fr_defenestrato: (yorick)
I just want to lament, at maximum decibels, that, earlier this week, the Washington Post Excress crossword contained a clue, for a 5-letter word beginning with C, that read, 'Is able to, to Shakespeare'. Working the puzzle further confirmed that they meant 'canst'.

Ahem.

THAT'S WRONG. IT'S WRONG. YOU'RE MOTHERFUCKING WRONG.

'Canst' is a second-person form: 'My poet, thou canst touch on all the notes...' (E. B. Browning). The clue should have 'Are able to, to Shakespeare'; or, to shorten and simplify, 'Art able to'.

Villains. Dullards. Skalawags.
fr_defenestrato: (polonius)
One must play Polonius not as a dolt or a bumbler, but as the victim of his own undisabusable view of himself as smarter than everybody else around him.

That is all.
fr_defenestrato: (corona)
I had a 9th grade English teacher who bad us forgive Shakespeare the self-aggrandizing ending of Sonnet 18 (which I drove off a cliff yesterday to the delight or dismay of absolutely no one); and indeed all the commentary I've ever heard about this poem and my own general feeling about it all recommend it as an archetypal "poem praising the beauty of the beloved"—as opposed to a "poem praising itself and its creator." But for Pete's sake, LOOK AT IT. Shakespeare spends precisely one line out of fourteen on actual praise or description of the beloved: "Thou are more lovely and more temperate", then goes on for six more lines describing the various meteorological phenomena s/he's more lovely and temperate THAN. Later he grudgingly slips in reference to "the fair thou owest", but that's it: after that she's just a prop for the poet, who unconvincingly argues that the sonnet itself will immortalize the beauty he's spent an underwhelming 11 words describing. Yeah, right, I'm buying that. I'da dumped the bastard.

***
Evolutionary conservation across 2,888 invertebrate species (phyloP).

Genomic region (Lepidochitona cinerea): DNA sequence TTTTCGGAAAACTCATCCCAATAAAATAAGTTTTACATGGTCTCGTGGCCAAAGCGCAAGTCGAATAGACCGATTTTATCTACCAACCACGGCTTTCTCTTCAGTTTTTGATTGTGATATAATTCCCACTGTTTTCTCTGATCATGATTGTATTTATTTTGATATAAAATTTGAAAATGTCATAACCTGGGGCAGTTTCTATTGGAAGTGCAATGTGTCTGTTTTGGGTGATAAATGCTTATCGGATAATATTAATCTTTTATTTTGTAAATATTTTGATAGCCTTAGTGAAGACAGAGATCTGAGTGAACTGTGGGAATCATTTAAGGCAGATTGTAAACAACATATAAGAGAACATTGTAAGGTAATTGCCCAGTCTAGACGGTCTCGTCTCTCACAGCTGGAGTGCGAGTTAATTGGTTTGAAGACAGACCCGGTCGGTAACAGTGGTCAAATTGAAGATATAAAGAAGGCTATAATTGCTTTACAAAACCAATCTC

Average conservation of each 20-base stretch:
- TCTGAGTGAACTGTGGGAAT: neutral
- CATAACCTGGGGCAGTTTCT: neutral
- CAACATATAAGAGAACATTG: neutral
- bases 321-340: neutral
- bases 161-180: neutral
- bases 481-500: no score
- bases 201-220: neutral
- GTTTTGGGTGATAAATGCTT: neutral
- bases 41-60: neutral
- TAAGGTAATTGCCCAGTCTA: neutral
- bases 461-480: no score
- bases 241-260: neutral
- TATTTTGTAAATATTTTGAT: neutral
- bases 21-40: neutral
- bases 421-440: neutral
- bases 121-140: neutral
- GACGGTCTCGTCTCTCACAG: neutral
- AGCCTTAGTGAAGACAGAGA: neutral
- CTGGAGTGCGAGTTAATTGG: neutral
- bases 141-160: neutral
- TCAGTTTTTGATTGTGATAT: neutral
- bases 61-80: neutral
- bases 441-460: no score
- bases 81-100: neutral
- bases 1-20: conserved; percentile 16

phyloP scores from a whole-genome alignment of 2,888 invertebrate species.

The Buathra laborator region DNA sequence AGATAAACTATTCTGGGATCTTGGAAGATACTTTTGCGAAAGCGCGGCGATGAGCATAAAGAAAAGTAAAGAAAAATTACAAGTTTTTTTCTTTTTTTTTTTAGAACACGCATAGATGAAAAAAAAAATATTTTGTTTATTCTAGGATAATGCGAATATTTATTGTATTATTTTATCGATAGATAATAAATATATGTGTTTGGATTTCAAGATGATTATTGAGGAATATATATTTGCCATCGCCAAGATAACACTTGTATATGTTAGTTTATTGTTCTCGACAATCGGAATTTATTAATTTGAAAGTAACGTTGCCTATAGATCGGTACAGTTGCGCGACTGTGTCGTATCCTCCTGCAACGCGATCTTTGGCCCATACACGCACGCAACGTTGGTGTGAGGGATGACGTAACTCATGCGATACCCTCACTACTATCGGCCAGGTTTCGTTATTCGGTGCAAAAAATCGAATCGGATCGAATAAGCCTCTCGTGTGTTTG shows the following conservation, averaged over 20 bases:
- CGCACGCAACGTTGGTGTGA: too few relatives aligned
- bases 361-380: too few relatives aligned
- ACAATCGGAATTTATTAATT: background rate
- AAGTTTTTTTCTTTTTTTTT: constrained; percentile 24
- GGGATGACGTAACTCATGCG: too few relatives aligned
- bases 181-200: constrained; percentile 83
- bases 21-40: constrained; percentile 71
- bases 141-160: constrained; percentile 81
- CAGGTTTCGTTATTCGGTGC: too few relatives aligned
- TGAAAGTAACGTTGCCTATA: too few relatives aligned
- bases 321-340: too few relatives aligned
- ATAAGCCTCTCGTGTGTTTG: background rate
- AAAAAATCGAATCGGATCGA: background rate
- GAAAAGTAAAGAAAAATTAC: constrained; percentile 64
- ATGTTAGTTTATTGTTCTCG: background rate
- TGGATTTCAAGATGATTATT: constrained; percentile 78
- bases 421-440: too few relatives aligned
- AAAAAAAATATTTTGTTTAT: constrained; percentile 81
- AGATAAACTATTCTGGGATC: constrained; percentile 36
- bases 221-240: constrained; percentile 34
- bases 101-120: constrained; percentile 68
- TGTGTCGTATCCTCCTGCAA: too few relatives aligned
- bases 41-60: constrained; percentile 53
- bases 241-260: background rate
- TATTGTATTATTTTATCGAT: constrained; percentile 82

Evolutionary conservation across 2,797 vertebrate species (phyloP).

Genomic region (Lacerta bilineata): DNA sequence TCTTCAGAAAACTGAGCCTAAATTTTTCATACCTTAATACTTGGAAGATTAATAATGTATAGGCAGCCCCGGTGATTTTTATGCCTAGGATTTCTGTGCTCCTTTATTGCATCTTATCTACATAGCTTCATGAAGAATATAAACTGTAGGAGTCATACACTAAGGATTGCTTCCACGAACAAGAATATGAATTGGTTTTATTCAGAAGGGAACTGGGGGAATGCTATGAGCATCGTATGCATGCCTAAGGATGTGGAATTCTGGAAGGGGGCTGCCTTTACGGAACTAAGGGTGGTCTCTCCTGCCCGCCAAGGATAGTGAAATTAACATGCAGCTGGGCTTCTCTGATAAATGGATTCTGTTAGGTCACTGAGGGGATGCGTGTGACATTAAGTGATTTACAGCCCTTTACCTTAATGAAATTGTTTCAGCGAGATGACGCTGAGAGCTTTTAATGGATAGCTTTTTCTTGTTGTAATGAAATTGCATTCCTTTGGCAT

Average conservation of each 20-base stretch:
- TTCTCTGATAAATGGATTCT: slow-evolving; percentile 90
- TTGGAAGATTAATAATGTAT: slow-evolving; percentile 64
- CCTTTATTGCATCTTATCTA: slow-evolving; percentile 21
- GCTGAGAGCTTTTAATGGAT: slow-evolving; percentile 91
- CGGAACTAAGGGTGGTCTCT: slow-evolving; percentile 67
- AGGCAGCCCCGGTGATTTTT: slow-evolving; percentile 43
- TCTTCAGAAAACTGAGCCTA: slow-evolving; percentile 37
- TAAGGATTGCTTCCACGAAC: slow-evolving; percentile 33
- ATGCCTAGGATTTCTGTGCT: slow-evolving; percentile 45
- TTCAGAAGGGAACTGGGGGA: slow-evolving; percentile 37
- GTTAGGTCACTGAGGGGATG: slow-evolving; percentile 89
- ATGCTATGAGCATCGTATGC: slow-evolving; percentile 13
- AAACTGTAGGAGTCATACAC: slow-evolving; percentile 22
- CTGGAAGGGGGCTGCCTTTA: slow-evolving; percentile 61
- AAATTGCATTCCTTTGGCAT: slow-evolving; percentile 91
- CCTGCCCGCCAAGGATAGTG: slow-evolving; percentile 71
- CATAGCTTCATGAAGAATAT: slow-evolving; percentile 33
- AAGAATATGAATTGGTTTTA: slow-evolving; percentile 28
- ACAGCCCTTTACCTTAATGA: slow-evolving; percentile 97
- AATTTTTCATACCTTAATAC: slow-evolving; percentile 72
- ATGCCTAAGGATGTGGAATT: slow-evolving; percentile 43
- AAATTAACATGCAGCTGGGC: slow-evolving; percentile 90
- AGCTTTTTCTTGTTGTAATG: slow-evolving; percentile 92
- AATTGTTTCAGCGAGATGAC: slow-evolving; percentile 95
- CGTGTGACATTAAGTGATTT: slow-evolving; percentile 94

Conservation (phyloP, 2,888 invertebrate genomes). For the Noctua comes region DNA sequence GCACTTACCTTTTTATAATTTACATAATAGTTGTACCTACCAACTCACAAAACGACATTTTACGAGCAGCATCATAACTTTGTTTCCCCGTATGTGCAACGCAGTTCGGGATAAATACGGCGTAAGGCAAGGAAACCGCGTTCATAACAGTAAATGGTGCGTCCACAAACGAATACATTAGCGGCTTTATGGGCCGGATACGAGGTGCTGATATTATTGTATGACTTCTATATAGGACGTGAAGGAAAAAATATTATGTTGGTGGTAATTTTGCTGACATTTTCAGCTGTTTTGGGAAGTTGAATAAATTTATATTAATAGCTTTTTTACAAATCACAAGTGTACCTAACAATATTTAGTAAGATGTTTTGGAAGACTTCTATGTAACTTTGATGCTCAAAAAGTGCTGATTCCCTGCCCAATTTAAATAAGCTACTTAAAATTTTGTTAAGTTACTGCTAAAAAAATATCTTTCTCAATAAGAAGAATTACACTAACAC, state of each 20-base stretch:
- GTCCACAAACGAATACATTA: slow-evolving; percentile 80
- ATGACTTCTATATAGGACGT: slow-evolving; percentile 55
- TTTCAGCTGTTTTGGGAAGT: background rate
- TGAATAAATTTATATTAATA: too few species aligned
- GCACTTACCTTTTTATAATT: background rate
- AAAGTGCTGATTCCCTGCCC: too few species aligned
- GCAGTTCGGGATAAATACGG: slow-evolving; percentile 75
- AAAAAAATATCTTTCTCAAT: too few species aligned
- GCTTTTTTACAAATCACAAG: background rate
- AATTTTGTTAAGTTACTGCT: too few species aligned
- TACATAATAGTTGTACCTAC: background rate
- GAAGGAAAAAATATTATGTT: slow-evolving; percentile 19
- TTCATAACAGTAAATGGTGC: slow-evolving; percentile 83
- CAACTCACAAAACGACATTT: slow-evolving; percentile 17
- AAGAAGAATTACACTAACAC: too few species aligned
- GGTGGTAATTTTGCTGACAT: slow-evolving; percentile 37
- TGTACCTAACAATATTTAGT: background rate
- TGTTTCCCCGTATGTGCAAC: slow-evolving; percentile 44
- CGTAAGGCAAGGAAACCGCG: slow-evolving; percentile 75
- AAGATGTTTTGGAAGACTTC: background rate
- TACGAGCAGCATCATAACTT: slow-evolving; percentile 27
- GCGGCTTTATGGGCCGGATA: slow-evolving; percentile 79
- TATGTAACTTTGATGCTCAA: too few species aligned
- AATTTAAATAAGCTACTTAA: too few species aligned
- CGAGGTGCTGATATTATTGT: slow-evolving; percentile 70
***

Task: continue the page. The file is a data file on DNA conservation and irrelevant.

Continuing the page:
Oh, what the hell, let's take that again, da capo:

A high school teacher once bad us excuse
The self-congrats with which the Bard concluded
His eighteenth sonnet; and, indeed, enthus-
Iastic fans—my own bad sef included—
All treat it as the template verse for praise
Of one's beloved's beauty, rather than
For self-encomia. But so few ways
Does Will describe this beauty! Yet he can
(And does) spend six discursive lines on weather;
Then grudging reference to "the fair thou owest,"
But that's the lot. Eleven altogether
Pedestrian words on which to build a boast
Of lasting fame. Presented this "romance,"
My eye would shine too hot, and well askance.

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